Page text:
2. Ted's Second Panic Attack

    Ted sitting in Sharon's office in "Ted Lasso."
    Apple TV+ / Via Apple TV+

    When Ted experiences another panic attack in the middle of AFC Richmond's quarterfinal game, he is forced to leave the stadium in a hurry, vanishing for nearly the remainder of the episode. In the end, Ted is finally found in Sharon's office, curled up like an infant, asking for her help. Even after his first incident in Season 1, it is just as heartbreaking to see Ted fall apart like this, showing how much mental illness can get in the way of living your life. Even the great Ted Lasso needs help.

    1. Ted's First Panic Attack

    Ted having a panic attack in "Ted Lasso"
    Apple TV+ / Via Apple TV+

    This was a pivotal moment in Season 1, and for the series as a whole. Suffering after his divorce from his wife, Ted experiences a panic attack while at a karaoke bar with his team, causing him to run outside. Not only did it cause the upbeat and optimistic Ted to crumble with fear, but the way Rebecca came to the rescue brought the two of them closer as friends. It also brought the issue of mental health to the forefront in an engaging way, something that more films and TV shows should strive to do.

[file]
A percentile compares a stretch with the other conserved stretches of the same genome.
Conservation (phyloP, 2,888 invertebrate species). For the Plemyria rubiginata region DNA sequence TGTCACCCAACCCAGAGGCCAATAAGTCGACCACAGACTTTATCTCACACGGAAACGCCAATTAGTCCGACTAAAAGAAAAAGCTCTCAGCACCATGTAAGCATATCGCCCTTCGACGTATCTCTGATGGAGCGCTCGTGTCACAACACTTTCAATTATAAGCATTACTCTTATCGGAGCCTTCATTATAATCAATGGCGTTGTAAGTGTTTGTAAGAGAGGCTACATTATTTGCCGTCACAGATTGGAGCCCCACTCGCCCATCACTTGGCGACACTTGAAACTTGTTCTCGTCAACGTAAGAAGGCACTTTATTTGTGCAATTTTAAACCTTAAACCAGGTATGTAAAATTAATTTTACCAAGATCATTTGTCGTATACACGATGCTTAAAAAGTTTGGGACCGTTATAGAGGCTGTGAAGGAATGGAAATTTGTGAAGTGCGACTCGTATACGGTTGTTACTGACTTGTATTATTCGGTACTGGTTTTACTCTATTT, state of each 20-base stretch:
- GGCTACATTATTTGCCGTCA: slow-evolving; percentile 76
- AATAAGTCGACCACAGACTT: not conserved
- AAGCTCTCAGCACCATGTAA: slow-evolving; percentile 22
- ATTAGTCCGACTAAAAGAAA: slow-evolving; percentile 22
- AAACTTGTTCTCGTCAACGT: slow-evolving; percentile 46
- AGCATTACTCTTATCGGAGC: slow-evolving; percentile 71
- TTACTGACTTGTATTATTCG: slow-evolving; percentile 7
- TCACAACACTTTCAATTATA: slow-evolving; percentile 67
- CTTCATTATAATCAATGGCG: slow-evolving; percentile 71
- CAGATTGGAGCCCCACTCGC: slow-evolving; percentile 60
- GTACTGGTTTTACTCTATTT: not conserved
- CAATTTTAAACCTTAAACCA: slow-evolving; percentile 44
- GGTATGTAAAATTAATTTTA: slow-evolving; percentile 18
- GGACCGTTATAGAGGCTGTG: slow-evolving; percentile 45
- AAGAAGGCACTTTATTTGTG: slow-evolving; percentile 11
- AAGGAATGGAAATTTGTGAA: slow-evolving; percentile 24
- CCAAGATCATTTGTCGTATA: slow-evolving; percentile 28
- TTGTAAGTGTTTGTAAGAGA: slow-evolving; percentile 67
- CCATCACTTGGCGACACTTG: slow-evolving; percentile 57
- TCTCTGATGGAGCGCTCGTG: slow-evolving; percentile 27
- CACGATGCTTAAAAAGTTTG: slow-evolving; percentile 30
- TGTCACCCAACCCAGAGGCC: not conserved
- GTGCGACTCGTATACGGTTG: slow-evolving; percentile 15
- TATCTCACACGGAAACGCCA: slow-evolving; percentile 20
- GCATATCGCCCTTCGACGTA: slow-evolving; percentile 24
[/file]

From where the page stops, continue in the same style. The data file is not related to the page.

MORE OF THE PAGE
Do you agree with this list? Were there any moments we missed? Please let us know in the comments section below. And remember, if you or a loved one is having trouble with mental health, don't be afraid to ask for help. In these troubling times, now more than ever, it is important to take care of yourself. Always remember that you are loved, you are special, and you deserve to live a happy, healthy life. And to brighten your day up a bit, check out this GIF of Ted Lasso dancing. Stay awesome!

    Apple TV + / Via Giphy

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    The National Alliance on Mental Illness helpline is 1-888-950-6264 (NAMI) and provides information and referral services; is an association of mental health professionals from more than 25 countries who support efforts to reduce harm in therapy.

    The National Suicide Prevention Lifeline is 1-800-273-8255. Other international suicide helplines can be found at The Trevor Project, which provides help and suicide-prevention resources for LGBTQ youth, is 1-866-488-7386. You can also text TALK to 741741 for free, anonymous 24/7 crisis support in the US and UK from the Crisis Text Line.